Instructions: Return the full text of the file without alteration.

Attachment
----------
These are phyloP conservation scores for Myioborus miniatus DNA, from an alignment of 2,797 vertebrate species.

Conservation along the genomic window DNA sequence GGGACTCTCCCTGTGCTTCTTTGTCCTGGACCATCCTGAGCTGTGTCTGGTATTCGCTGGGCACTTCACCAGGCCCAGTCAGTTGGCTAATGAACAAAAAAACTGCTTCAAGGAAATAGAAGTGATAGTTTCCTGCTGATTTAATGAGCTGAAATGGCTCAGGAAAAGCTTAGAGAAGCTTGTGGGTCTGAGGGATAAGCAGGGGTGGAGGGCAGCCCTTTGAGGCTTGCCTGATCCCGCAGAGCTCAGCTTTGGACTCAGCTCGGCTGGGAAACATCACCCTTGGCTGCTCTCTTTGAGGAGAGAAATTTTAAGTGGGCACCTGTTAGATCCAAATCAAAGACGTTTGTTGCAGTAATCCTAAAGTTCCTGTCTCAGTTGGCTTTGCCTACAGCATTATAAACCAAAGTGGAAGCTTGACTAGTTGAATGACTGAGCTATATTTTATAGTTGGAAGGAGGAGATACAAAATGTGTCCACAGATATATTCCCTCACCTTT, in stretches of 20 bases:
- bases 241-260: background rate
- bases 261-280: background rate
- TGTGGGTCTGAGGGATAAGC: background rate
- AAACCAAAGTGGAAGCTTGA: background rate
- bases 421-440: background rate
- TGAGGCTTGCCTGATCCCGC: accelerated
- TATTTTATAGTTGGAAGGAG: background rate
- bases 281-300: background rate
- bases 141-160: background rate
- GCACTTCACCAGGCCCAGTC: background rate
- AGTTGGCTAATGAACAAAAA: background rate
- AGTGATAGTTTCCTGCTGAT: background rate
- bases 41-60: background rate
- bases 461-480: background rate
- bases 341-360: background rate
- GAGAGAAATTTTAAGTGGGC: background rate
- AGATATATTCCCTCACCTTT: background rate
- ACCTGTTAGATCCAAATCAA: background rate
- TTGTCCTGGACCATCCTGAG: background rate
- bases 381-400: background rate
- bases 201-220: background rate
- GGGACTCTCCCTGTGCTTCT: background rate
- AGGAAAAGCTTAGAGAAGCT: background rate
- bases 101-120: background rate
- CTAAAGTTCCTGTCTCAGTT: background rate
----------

These are phyloP conservation scores for Myioborus miniatus DNA, from an alignment of 2,797 vertebrate species.

Conservation along the genomic window DNA sequence GGGACTCTCCCTGTGCTTCTTTGTCCTGGACCATCCTGAGCTGTGTCTGGTATTCGCTGGGCACTTCACCAGGCCCAGTCAGTTGGCTAATGAACAAAAAAACTGCTTCAAGGAAATAGAAGTGATAGTTTCCTGCTGATTTAATGAGCTGAAATGGCTCAGGAAAAGCTTAGAGAAGCTTGTGGGTCTGAGGGATAAGCAGGGGTGGAGGGCAGCCCTTTGAGGCTTGCCTGATCCCGCAGAGCTCAGCTTTGGACTCAGCTCGGCTGGGAAACATCACCCTTGGCTGCTCTCTTTGAGGAGAGAAATTTTAAGTGGGCACCTGTTAGATCCAAATCAAAGACGTTTGTTGCAGTAATCCTAAAGTTCCTGTCTCAGTTGGCTTTGCCTACAGCATTATAAACCAAAGTGGAAGCTTGACTAGTTGAATGACTGAGCTATATTTTATAGTTGGAAGGAGGAGATACAAAATGTGTCCACAGATATATTCCCTCACCTTT, in stretches of 20 bases:
- bases 241-260: background rate
- bases 261-280: background rate
- TGTGGGTCTGAGGGATAAGC: background rate
- AAACCAAAGTGGAAGCTTGA: background rate
- bases 421-440: background rate
- TGAGGCTTGCCTGATCCCGC: accelerated
- TATTTTATAGTTGGAAGGAG: background rate
- bases 281-300: background rate
- bases 141-160: background rate
- GCACTTCACCAGGCCCAGTC: background rate
- AGTTGGCTAATGAACAAAAA: background rate
- AGTGATAGTTTCCTGCTGAT: background rate
- bases 41-60: background rate
- bases 461-480: background rate
- bases 341-360: background rate
- GAGAGAAATTTTAAGTGGGC: background rate
- AGATATATTCCCTCACCTTT: background rate
- ACCTGTTAGATCCAAATCAA: background rate
- TTGTCCTGGACCATCCTGAG: background rate
- bases 381-400: background rate
- bases 201-220: background rate
- GGGACTCTCCCTGTGCTTCT: background rate
- AGGAAAAGCTTAGAGAAGCT: background rate
- bases 101-120: background rate
- CTAAAGTTCCTGTCTCAGTT: background rate